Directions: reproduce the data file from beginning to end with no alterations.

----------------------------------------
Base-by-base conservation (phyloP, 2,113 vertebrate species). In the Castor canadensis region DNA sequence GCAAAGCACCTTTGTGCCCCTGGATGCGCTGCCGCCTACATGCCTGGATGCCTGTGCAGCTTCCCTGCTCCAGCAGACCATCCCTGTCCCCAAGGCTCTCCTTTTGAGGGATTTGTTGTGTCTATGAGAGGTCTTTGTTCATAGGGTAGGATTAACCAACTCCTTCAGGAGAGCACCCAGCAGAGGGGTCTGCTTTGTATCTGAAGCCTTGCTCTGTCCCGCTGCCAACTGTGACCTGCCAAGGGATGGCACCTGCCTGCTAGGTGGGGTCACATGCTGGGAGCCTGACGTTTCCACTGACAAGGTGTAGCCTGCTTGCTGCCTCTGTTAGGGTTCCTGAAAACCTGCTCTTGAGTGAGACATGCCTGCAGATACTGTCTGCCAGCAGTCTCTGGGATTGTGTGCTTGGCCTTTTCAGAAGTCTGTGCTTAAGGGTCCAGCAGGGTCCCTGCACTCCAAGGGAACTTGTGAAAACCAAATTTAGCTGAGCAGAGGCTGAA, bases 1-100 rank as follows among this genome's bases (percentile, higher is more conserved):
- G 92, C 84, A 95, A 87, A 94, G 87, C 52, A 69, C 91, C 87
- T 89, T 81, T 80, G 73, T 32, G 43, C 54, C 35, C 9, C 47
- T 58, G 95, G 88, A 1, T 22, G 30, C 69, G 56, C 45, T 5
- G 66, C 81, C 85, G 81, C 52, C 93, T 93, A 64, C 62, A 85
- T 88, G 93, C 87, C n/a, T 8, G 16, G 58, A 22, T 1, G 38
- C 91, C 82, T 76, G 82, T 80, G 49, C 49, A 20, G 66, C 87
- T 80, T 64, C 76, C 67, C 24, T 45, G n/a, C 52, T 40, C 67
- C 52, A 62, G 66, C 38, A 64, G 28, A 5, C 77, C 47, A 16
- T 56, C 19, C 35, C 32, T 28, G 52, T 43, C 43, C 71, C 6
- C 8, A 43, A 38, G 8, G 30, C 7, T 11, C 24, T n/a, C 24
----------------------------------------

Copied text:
Base-by-base conservation (phyloP, 2,113 vertebrate species). In the Castor canadensis region DNA sequence GCAAAGCACCTTTGTGCCCCTGGATGCGCTGCCGCCTACATGCCTGGATGCCTGTGCAGCTTCCCTGCTCCAGCAGACCATCCCTGTCCCCAAGGCTCTCCTTTTGAGGGATTTGTTGTGTCTATGAGAGGTCTTTGTTCATAGGGTAGGATTAACCAACTCCTTCAGGAGAGCACCCAGCAGAGGGGTCTGCTTTGTATCTGAAGCCTTGCTCTGTCCCGCTGCCAACTGTGACCTGCCAAGGGATGGCACCTGCCTGCTAGGTGGGGTCACATGCTGGGAGCCTGACGTTTCCACTGACAAGGTGTAGCCTGCTTGCTGCCTCTGTTAGGGTTCCTGAAAACCTGCTCTTGAGTGAGACATGCCTGCAGATACTGTCTGCCAGCAGTCTCTGGGATTGTGTGCTTGGCCTTTTCAGAAGTCTGTGCTTAAGGGTCCAGCAGGGTCCCTGCACTCCAAGGGAACTTGTGAAAACCAAATTTAGCTGAGCAGAGGCTGAA, bases 1-100 rank as follows among this genome's bases (percentile, higher is more conserved):
- G 92, C 84, A 95, A 87, A 94, G 87, C 52, A 69, C 91, C 87
- T 89, T 81, T 80, G 73, T 32, G 43, C 54, C 35, C 9, C 47
- T 58, G 95, G 88, A 1, T 22, G 30, C 69, G 56, C 45, T 5
- G 66, C 81, C 85, G 81, C 52, C 93, T 93, A 64, C 62, A 85
- T 88, G 93, C 87, C n/a, T 8, G 16, G 58, A 22, T 1, G 38
- C 91, C 82, T 76, G 82, T 80, G 49, C 49, A 20, G 66, C 87
- T 80, T 64, C 76, C 67, C 24, T 45, G n/a, C 52, T 40, C 67
- C 52, A 62, G 66, C 38, A 64, G 28, A 5, C 77, C 47, A 16
- T 56, C 19, C 35, C 32, T 28, G 52, T 43, C 43, C 71, C 6
- C 8, A 43, A 38, G 8, G 30, C 7, T 11, C 24, T n/a, C 24